Liberal politicians have benefited from the education system that has taught millennials about the evils of capitalism and the humanitarian shortfalls of the free market. Well, right-wingers intend to make sure Generation Z doesn’t fall for the same collective belief system.
For $495 a week, parents can send their children between the ages of 5 and 18 to the Spark Business Academy‘s capitalism camp. Bloomberg Business Week reported on Tuesday that the former banking consultant and Georgetown MBA Chuchi Arevalo has developed a plan to teach Generation Z about the benefits of the free market.
The Academy serves children in Arlington, Virginia and teaches them how to “cultivate an entrepreneurial mindset” and “build a stock-market portfolio.”
Students are broken down by age, those in grades K-2 learn the basics of economics like money, savings, and spending. Children in the third through fifth grade get an education on the budget, taxes, and the stock market. Middle school students explore topics of personal finance like credit cards, loans, mortgages, and investment simulation.
In high school, students move on to more advanced topics including investment, budget, and entrepreneurship.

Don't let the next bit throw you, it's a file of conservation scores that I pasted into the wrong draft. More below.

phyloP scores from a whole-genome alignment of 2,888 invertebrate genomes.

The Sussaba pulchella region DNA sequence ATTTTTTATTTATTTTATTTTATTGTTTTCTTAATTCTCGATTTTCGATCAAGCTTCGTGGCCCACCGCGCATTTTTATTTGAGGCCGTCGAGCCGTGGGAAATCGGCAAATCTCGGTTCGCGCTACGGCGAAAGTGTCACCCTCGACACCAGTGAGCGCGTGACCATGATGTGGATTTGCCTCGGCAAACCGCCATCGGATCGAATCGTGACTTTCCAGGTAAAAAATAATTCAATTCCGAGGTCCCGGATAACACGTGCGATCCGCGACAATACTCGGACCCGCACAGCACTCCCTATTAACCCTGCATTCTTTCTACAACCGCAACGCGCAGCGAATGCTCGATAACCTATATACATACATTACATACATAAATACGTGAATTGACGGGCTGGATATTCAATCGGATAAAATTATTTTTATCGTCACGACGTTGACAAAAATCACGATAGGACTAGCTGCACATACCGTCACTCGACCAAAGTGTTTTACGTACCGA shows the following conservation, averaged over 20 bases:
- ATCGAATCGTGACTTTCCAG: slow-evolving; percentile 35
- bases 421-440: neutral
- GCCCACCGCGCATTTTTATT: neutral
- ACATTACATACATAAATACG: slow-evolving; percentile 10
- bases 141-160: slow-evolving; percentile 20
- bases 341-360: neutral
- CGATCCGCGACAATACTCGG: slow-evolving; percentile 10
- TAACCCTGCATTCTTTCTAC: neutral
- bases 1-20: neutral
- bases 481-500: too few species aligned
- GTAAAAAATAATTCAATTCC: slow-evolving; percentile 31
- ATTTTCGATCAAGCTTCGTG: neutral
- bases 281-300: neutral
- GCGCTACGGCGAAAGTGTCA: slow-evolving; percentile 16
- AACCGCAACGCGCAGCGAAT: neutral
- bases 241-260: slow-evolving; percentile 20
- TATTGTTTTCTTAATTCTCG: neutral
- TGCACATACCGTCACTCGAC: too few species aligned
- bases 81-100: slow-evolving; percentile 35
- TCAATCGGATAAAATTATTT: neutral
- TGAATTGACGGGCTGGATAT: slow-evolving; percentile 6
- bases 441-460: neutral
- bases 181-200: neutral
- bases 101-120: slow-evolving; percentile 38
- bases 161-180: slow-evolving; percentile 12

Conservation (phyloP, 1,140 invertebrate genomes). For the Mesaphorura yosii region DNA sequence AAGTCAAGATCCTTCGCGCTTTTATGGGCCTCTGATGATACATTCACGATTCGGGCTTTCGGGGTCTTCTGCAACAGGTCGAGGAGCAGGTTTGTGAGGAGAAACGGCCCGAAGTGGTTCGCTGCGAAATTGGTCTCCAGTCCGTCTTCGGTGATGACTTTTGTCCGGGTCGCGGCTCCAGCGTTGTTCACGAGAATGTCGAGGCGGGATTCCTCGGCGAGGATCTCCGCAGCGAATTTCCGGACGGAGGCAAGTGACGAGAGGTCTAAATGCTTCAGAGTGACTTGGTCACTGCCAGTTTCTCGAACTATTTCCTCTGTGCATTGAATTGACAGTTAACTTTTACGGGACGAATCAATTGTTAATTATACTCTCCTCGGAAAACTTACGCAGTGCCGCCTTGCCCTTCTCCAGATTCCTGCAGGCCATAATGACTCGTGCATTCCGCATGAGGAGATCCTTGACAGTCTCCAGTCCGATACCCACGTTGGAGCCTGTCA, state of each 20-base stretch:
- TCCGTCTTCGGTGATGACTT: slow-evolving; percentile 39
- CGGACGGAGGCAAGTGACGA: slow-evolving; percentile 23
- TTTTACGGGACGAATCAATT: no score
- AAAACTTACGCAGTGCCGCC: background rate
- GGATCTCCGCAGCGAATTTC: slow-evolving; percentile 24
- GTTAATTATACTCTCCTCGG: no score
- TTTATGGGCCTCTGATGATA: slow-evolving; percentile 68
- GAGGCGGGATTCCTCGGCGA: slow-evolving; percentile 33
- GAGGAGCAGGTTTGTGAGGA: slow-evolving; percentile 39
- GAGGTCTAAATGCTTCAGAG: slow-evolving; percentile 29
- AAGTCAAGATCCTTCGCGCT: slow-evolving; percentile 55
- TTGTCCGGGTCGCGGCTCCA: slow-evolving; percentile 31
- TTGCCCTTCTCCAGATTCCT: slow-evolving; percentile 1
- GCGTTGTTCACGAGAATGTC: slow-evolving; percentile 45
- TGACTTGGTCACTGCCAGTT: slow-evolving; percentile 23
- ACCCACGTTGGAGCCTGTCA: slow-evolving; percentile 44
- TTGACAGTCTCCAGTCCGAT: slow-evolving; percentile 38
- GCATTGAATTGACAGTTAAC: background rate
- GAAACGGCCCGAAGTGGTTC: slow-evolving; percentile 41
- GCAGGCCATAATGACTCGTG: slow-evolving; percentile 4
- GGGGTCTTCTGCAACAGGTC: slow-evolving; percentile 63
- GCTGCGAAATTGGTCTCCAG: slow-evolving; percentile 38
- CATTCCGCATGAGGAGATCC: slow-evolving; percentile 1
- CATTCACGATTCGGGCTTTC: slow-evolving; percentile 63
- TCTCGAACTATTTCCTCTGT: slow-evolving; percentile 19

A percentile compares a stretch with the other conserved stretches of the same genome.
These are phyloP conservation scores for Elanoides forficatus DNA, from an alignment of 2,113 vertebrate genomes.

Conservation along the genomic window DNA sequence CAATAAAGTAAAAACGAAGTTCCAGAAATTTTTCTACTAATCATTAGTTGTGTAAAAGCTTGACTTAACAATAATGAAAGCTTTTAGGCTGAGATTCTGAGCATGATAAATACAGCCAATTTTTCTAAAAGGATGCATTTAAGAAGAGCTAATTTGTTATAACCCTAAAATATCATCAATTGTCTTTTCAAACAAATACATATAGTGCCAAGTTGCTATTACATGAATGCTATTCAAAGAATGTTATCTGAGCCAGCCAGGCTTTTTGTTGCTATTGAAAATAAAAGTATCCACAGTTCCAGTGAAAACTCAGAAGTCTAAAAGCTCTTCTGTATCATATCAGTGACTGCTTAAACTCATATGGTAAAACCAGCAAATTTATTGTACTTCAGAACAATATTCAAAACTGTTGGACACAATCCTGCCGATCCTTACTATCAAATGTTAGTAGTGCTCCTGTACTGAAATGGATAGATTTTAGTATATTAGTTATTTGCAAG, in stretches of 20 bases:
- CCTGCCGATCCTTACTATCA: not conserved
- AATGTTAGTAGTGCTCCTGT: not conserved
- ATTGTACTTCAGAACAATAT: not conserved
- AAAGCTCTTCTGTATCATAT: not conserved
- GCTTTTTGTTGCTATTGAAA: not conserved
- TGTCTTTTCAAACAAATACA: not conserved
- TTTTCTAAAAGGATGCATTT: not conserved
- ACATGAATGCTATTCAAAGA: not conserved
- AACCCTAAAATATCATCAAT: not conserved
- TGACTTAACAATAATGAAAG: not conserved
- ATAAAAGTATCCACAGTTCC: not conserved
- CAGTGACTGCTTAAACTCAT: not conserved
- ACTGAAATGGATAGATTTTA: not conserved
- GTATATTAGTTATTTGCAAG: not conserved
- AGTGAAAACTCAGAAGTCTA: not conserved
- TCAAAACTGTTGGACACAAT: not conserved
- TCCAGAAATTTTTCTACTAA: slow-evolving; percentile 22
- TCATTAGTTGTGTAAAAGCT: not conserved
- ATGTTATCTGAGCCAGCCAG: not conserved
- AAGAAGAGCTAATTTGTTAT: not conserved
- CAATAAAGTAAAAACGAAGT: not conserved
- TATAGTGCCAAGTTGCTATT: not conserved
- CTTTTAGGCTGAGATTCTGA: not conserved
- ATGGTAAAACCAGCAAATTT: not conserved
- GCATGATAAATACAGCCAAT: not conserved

Children aged 6-10 had to draw a product that they want to make, devise a business plan, costs, and mission statement. Downstairs from the younger children, preteens learn about the financial milestones of their life-like credit cards, FICO scores, student loans, and investment portfolios.
Parents of Spark students said that the classes are well worth it because so often teenagers and preteens never see how their parents accumulate money.
A mother featured in the Bloomberg article named Patricia Harrison said that her son Colin came out of the program understanding more adult conversation. Rather than talking about video games or sports, he asked about the Mylan controversy and his stock portfolio.
If an education like this could be incorporated nationwide, it may raise a future generation of capitalists who avoid the bad spending practices of baby boomers or the socialist’s ideals of millennials.